I am the second oldest of seven siblings (six girls and one boy) with two sets of twins, raised in Springfield, Massachusetts, in a middle-class neighborhood that was predominately Irish/catholic. My early childhood consisted of bike riding, ice skating in the winter, swimming in our pool in the summer, and vacationing on Cape Cod for a week. When I was fourteen, my childhood took a drastic turn due to my father's alcoholism.Do you think it’s important for parents to read for their children?
I think it is essential that parents read to their children and speak with them. That is where they learn the bulk of their vocabulary when young.How did you begin writing your first story? Did it ever get published?
I took a journalism class at Cape Cod Community College in my late thirties. I wrote a small article for the school newspaper and was excited to see my name in print for the first time.How did you discover that you wanted to be a writer?
I was fifty years old when I started writing my first memoir. I have always journaled, but writing came to me later in life. I started posting on a blog, and several people told me they loved my writing and to continue, so I did.How would you describe your experience as a practicing nurse?
My experience as a nurse was very fulfilling for me. I spent most of my career in women's health. I started as a labor and delivery nurse, which I loved. I worked on a trauma floor at Shriners Hospital in the operating room, taught childbirth classes, and eventually became a Director of Women's Health at a health center.How did you begin writing your first book?
I started writing my first book a few years after my treatment for breast cancer was completed. I originally started journal writing to make sense of the whole cancer experience. Journaling was always a way to figure out how I was feeling. Then I went to a memoir writing workshop, which changed my life. My book began as a memoir about my breast cancer journey but soon became what is now known as “The Sensitive One.”What challenges did you face while writing your memoir, The Sensitive One?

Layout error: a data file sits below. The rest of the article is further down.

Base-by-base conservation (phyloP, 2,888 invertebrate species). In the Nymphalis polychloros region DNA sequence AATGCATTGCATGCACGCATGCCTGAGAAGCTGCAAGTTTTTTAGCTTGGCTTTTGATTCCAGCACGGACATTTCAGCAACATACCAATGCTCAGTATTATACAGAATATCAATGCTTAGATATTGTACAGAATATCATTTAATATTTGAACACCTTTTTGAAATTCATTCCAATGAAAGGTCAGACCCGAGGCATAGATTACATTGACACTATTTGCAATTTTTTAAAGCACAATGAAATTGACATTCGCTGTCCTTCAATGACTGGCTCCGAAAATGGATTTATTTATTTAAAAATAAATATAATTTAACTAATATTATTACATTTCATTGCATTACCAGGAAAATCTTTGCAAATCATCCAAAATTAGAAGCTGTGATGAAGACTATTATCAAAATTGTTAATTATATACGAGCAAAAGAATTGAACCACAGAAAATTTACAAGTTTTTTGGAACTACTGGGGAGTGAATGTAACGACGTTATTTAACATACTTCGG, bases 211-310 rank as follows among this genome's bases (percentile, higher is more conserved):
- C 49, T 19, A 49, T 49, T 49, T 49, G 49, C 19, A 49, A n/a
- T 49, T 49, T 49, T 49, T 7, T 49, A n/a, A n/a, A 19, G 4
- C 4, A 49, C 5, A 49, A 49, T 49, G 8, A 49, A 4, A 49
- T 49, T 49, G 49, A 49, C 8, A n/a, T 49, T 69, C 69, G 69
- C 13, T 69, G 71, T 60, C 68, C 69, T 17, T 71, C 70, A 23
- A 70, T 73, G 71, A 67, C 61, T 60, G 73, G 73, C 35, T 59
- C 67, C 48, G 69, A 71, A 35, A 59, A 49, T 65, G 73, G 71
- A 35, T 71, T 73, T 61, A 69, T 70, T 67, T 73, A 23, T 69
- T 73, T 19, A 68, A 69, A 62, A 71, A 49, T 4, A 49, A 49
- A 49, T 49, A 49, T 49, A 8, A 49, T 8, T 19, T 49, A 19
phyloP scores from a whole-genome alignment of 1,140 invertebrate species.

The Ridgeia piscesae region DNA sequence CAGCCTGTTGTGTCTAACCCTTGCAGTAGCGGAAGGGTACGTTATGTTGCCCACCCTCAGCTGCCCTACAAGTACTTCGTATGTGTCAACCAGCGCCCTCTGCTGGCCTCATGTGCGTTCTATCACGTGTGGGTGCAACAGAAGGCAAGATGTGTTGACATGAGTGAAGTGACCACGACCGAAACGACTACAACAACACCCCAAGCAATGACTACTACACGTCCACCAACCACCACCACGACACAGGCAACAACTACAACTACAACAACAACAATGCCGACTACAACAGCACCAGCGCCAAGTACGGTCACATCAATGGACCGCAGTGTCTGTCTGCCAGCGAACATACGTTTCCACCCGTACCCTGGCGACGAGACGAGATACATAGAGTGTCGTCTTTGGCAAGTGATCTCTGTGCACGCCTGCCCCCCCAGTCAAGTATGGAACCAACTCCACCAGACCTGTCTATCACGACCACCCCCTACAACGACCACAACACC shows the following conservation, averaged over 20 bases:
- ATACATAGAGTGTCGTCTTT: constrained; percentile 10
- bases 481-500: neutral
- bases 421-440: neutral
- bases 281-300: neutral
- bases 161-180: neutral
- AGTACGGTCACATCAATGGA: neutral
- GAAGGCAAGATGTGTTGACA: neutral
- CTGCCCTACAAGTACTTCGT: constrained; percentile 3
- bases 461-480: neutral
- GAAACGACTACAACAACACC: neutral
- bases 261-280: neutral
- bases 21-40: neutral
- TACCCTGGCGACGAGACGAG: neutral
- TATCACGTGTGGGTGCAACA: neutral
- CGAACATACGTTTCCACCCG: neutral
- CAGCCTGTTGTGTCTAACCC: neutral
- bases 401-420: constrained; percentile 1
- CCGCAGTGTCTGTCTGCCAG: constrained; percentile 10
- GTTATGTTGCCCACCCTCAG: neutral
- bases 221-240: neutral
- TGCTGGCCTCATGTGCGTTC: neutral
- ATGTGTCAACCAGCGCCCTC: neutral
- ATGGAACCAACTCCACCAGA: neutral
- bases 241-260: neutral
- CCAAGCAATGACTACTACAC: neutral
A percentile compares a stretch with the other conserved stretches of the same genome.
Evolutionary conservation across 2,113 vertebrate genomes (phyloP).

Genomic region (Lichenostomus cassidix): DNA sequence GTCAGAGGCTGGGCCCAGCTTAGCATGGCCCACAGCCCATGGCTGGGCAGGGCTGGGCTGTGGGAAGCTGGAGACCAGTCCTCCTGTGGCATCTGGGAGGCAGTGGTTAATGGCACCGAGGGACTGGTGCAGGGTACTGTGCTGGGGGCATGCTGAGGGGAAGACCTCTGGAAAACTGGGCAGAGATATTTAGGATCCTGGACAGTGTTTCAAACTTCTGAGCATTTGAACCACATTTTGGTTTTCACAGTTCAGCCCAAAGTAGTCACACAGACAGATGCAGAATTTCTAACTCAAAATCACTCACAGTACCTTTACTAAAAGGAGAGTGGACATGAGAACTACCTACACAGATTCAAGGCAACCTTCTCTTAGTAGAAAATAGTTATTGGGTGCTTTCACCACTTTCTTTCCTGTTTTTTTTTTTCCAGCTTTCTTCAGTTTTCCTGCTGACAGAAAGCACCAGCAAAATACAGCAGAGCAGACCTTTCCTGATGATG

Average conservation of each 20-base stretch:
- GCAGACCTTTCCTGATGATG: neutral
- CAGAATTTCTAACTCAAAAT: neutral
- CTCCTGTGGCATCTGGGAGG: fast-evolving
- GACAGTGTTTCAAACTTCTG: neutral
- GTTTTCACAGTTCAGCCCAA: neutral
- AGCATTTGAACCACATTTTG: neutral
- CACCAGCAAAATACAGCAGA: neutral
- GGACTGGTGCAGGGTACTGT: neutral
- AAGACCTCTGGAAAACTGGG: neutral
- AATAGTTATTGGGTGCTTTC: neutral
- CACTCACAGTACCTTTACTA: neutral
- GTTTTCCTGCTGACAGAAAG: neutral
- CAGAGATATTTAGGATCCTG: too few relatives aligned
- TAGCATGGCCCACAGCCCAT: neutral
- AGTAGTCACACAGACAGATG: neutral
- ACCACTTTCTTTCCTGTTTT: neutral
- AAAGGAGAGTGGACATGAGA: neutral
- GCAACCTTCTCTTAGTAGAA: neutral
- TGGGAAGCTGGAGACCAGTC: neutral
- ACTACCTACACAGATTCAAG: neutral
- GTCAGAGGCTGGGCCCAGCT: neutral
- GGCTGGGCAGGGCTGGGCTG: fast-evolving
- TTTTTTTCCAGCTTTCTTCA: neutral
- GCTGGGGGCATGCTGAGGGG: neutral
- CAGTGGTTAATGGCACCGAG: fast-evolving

I faced many challenges during the writing and editing of the book. There are several scenes that I wrote about that triggered PTSD in me. So, I got back into therapy and talked through the issues.What is the most ideal ambiance for you to write in?
Most of the time I like it quiet when I write, or a light jazz music playing in the background. I light a lavender candle; it helps centers me.What mistakes do new writers often make in their writing?
I think new writers are self-critical of their work; I know I was. I was always thinking, who is going to want to read this. Once you realize that whatever you are writing is you’re your choice. When you finally realize that you are writing what you wish to, and you don’t worry about what others think of your writing, it is the time when you can put everything out there. It’s freeing. You must realize that there will be negative comments about your writing; we must try not to take it personally.What is your writing kryptonite? Inversely, what is something that never fails to inspire you?
Human nature. Issues that we all deal with and writing about topics that may help others not feel so alone is always my go-to. It is my way of supporting others in what they are going through. I think that is what we are here in life to do: share our experiences with others to help us all get through.What is the significance of the title of your book, The Sensitive One?
I chose the title The Sensitive One because I was that child growing up. My siblings would tease me and say, " Oh, Susan, you are so sensitive. Because I was the one asking questions and wanting to talk about my feelings, I was labeled that. It wasn't until I read The Highly Sensitive Person by Elaine N. Aron that I no longer felt like the flawed one. I wanted to honor that child inside of me.Who is your target audience? What are some things you wish your readers would take away from your books?
My target audience is women ages 18-65. I hope readers feel the hope and strength of the human spirit. Like a lotus flower, we can rise from muddy waters, bloom out of the darkness, and radiate into the world.Which option do you prefer, reading some books or watching movies adapted from them?
Some books make excellent movies. I like both. I love to see the written word come to life on screen.How many plot ideas are just waiting to be written? Can you tell us about one?
I am working on a series of personal essays and another memoir, not titled yet, and a self-help book on depression.How do you usually promote your books? What do you think of AllAuthor and would you recommend it to your other author friends?
I promote my book on social media sites like Instagram, Twitter, and Facebook. The topics are endless. I attend book fairs when they come up, and I write for other publications. I love the all-author site and the way they support authors like myself. They give you tools to help promote your book, and you feel like they care about your writing, which is excellent!
The second oldest of the seven siblings, Susan Frances Morris was raised in Springfield, Massachusetts. She took a journalism class at Cape Cod Community College in her late thirties. She spent most of her career in women's health. She started writing her first memoir when she was fifty years old. Her target audience is women ages 18-65 and hopes the readers feel the hope and strength of the human spirit.